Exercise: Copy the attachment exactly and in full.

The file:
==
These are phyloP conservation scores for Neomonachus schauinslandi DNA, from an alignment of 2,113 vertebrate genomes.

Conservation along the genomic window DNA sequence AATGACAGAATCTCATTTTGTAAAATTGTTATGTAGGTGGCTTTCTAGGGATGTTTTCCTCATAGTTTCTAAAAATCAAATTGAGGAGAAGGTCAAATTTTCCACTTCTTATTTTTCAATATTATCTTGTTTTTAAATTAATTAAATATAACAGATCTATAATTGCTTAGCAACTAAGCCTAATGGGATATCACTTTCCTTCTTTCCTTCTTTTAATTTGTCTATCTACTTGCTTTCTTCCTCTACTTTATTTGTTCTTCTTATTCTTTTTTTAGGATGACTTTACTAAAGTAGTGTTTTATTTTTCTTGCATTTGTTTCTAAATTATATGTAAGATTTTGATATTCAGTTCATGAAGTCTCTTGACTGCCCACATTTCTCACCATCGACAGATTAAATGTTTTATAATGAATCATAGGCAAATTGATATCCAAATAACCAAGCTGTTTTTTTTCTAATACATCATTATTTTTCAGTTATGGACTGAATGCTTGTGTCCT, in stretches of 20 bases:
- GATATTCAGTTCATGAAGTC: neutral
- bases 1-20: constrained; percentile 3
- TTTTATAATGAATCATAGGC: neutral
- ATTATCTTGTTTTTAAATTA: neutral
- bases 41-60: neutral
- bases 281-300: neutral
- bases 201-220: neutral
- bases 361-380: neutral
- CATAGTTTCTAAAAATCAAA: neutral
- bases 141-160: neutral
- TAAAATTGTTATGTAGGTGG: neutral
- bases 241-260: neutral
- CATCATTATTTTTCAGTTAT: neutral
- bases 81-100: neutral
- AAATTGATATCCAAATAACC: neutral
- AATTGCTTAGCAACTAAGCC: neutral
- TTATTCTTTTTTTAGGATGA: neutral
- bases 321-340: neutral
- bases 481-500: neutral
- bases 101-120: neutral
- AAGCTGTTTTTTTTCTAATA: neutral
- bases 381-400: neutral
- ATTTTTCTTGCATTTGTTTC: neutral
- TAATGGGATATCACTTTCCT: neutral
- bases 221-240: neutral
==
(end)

These are phyloP conservation scores for Neomonachus schauinslandi DNA, from an alignment of 2,113 vertebrate genomes.

Conservation along the genomic window DNA sequence AATGACAGAATCTCATTTTGTAAAATTGTTATGTAGGTGGCTTTCTAGGGATGTTTTCCTCATAGTTTCTAAAAATCAAATTGAGGAGAAGGTCAAATTTTCCACTTCTTATTTTTCAATATTATCTTGTTTTTAAATTAATTAAATATAACAGATCTATAATTGCTTAGCAACTAAGCCTAATGGGATATCACTTTCCTTCTTTCCTTCTTTTAATTTGTCTATCTACTTGCTTTCTTCCTCTACTTTATTTGTTCTTCTTATTCTTTTTTTAGGATGACTTTACTAAAGTAGTGTTTTATTTTTCTTGCATTTGTTTCTAAATTATATGTAAGATTTTGATATTCAGTTCATGAAGTCTCTTGACTGCCCACATTTCTCACCATCGACAGATTAAATGTTTTATAATGAATCATAGGCAAATTGATATCCAAATAACCAAGCTGTTTTTTTTCTAATACATCATTATTTTTCAGTTATGGACTGAATGCTTGTGTCCT, in stretches of 20 bases:
- GATATTCAGTTCATGAAGTC: neutral
- bases 1-20: constrained; percentile 3
- TTTTATAATGAATCATAGGC: neutral
- ATTATCTTGTTTTTAAATTA: neutral
- bases 41-60: neutral
- bases 281-300: neutral
- bases 201-220: neutral
- bases 361-380: neutral
- CATAGTTTCTAAAAATCAAA: neutral
- bases 141-160: neutral
- TAAAATTGTTATGTAGGTGG: neutral
- bases 241-260: neutral
- CATCATTATTTTTCAGTTAT: neutral
- bases 81-100: neutral
- AAATTGATATCCAAATAACC: neutral
- AATTGCTTAGCAACTAAGCC: neutral
- TTATTCTTTTTTTAGGATGA: neutral
- bases 321-340: neutral
- bases 481-500: neutral
- bases 101-120: neutral
- AAGCTGTTTTTTTTCTAATA: neutral
- bases 381-400: neutral
- ATTTTTCTTGCATTTGTTTC: neutral
- TAATGGGATATCACTTTCCT: neutral
- bases 221-240: neutral